Thursday, September 12, 2019

In the Garden behind the Moon

The Garden Behind the Moon, by Howard Pyle, originally published in 1895, may be quite my favorite story for younger readers and for older readers who would like to recover the magical child within themselves.
    My friendly daimon of Luna concurs*. He especially approves of the fact that a beautiful but terrible entity “whom so many people know by a different name and are so afraid of” is called the Moon-Angel. Around his face, it is bright like sunlight. He “never brings something but he takes something away from him again” - and we come to learn that this is most often the soul of someone who has died. The Moon-Angel of the story is also called the Master Cobbler, which appears to reflect the preferences of an old cobbler in a fishing village who “knows less than nothing” and thereby more than those around him. We see the old cobbler pegging soles to uppers on his last. My daimon points out that there is a crafty allusion here to Sandalphon, the Sandal-Angel or Shoe-Angel who gives and takes away soul bodies for transits to and from the Moon.
   So to the story:
   A boy called David, who is not yet twelve, and is regarded as dreamy and simple (a “moon-calf”) by his peers, learns from the old cobbler that a moon-path opens across the sea a day or two after the moon is at its full. Close to shore, the first steps float in the tide as bars of light, slippery underfoot. But if you persist, the moon-path becomes a gravel road, and finally a broad shining field, until you get to the Moon.
    After an initial mishap, the boy gets to the Moon, where a man-in-the-Moon pulls him up a stair. From each window of the Moon house, he sees into different scenes, into the inside as well as the outside. He is set to polishing stars with lamb's wool, for nights when the Moon is waning. He earns a little break; he is allowed down a back stair into a lovely garden where he plays with other children. He has his time in the garden for three days every month, and falls in love with a little princess, but is then told that he cannot return to the garden because he is turning twelve, and will be too old.
     Now he is called to the Quest: to win his girl, he must find the Know All book in the Wonder Box that has been hidden since Eve and Adam (note the order) were driven form the garden. To do this, he must “go behind” the Moon-Angel, something that has almost never been done. When he confronts the Moon-Angel, we begin to feel his terror as well as his beauty. In effect the boy has to step THROUGH his form, through unbearable cold that transforms to unbearable heat. He bursts through a great iron door into the landscape of the Quest. He is no longer a boy; he has aged ten years.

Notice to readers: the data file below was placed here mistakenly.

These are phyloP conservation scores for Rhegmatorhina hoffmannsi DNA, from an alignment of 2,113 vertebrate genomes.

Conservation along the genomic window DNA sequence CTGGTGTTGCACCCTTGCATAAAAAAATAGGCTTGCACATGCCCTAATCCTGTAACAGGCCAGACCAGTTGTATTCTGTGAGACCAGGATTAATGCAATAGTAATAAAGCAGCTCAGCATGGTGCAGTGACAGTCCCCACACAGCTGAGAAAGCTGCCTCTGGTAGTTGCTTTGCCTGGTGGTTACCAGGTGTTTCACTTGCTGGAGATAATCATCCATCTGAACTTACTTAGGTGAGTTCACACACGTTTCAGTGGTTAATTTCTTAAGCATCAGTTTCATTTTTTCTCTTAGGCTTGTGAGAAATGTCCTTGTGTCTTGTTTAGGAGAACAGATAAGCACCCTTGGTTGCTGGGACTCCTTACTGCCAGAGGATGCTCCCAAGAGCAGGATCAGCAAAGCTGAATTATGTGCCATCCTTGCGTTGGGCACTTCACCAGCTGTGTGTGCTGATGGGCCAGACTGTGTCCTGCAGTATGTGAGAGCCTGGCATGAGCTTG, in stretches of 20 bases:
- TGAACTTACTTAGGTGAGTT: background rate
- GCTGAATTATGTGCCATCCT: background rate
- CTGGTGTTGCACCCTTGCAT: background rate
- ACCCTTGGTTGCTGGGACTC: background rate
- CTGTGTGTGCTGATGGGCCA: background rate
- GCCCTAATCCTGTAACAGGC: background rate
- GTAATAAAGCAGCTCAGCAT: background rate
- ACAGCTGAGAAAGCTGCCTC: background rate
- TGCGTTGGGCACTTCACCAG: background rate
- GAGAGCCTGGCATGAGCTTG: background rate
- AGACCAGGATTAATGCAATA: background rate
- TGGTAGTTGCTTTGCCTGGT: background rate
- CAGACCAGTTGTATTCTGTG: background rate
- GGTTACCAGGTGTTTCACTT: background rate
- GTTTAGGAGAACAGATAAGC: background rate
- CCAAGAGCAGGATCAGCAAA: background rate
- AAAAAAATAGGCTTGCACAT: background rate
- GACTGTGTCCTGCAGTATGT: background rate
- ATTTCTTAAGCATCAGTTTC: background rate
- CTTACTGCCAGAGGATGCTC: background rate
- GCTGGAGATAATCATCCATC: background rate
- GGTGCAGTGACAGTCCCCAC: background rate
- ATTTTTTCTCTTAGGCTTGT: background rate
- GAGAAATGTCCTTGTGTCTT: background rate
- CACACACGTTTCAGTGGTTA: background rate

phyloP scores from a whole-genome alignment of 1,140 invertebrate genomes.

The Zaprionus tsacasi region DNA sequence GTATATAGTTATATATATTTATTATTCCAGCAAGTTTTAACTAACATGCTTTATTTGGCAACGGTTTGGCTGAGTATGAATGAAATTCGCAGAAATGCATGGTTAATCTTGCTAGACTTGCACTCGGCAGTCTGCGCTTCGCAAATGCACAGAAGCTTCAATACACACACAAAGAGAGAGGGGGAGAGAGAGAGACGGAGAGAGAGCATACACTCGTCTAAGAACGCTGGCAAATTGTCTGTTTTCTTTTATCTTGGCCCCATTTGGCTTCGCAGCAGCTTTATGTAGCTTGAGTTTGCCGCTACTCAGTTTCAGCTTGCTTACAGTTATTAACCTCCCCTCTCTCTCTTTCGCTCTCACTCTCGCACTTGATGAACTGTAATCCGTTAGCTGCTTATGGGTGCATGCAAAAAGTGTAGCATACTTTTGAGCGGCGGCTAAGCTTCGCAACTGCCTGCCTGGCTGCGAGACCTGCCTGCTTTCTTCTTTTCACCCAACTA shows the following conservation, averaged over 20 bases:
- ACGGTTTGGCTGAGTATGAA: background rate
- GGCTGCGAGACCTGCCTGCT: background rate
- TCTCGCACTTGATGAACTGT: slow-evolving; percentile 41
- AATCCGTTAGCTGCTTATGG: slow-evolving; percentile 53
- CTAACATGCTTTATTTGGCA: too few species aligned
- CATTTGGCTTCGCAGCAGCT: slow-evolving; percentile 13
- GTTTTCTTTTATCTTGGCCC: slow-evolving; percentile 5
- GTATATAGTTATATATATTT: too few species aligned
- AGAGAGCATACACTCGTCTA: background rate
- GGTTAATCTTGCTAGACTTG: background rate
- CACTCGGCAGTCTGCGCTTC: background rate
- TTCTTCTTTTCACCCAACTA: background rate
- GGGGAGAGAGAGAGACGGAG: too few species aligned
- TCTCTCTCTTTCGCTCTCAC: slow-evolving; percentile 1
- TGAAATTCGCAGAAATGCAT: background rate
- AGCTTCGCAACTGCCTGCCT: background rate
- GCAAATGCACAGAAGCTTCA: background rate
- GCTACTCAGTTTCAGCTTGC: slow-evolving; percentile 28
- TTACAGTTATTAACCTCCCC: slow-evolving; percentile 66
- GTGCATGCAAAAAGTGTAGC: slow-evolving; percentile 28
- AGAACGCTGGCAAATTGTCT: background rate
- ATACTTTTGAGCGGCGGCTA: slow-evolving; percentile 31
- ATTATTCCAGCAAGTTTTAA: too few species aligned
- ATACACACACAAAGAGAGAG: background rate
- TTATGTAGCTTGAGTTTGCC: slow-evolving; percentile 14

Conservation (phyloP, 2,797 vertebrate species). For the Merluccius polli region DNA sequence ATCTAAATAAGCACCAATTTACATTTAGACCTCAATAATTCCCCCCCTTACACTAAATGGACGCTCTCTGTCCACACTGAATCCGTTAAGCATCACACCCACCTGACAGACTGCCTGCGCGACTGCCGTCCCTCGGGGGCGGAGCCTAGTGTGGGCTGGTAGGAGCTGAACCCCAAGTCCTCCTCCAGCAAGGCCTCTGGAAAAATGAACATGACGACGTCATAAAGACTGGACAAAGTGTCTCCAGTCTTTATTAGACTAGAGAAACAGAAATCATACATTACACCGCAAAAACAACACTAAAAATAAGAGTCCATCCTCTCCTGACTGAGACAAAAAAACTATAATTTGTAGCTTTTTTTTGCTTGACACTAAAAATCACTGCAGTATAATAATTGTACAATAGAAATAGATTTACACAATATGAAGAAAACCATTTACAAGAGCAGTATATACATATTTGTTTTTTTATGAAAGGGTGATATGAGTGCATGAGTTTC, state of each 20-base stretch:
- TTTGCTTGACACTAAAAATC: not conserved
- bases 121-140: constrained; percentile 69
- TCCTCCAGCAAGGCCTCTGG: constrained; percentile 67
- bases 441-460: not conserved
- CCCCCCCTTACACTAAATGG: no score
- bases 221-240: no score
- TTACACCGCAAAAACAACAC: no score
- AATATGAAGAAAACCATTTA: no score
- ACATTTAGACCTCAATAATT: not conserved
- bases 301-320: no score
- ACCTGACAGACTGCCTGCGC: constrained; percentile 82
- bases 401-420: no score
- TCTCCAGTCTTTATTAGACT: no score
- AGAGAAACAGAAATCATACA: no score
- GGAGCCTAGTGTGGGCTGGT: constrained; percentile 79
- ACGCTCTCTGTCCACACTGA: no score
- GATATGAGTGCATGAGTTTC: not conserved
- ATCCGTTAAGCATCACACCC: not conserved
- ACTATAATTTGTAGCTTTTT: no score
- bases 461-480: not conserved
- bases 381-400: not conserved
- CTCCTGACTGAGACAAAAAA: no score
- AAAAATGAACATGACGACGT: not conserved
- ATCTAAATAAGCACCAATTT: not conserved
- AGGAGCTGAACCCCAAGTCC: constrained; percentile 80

He finds his local guide - a woman in a red shift who cleans souls and leaves them out to dry. She tells him what he will need to do to capture the black winged horse that will take him to the Iron Castle of the Iron Man where the Wonder Box has long been locked up. He catches the black horse by the forelock (like Kairos - opportunity - time). It can no longer fly with a human on its back, but it can run fast. David manages to enter the Iron Castle, and steals the Wonder Box, and rediscovers the girl - escapes from the Iron Castle, and kills the Iron Man with a stone from the sea shore.
    David and his beloved return to the “brown world” on the moonpath, but find that the path branches to take each to their separate homes. So now there is another test, for the princess (she's a real one) to find her hero and for the Wonder Box she took from him to be opened with the key that he retained. A happy and triumphant ending, of course. In which the most interesting feature (as my daimon observes, pointing a finger up under his left eye) is that nobody knew that David was missing all the time he spent in the house of the Moon and the lands beyond it. And nobody in Princess Aurelia's kingdom knew she was gone either; they had merely found her, from birth, strangely mute and emotion-less. She's fully alive now that her soul has come home from the Garden Behind the Moon.

Wednesday, September 11, 2019

Dreaming with the People of Amber

Suvalkija district, Lithuania

I am out in the woods, in the rural part of western Lithuania where I am staying. I come to some wide, shallow steps, just packed earth with wood at the edges. I notice two snakeskins, tied in knots that resemble figures of 8, then a larger one, tied in a slightly more complex knot, on a higher step, and know these were left as signs and also that the snakes were not venomous.
    Now I see vivid, brightly colored scenes of ancient battles - of Teutonic Knights who invaded these lands, and Lithuanian Grand Dukes with their knights and men at arms, struggling against great odds to force them back. This living history unfolds into times where local people took to the forests and the mud to carry on their resistance against invaders. I see people who lived with wolves and bears and tried to call on their energies in the fight. I see huge mystery beasts in the woods that look like elephants and wonder whether these are the shades of extinct prehistoric creatures, or entities created by the country''s defenders in an effort to equalize a conflict through psychic means of attack.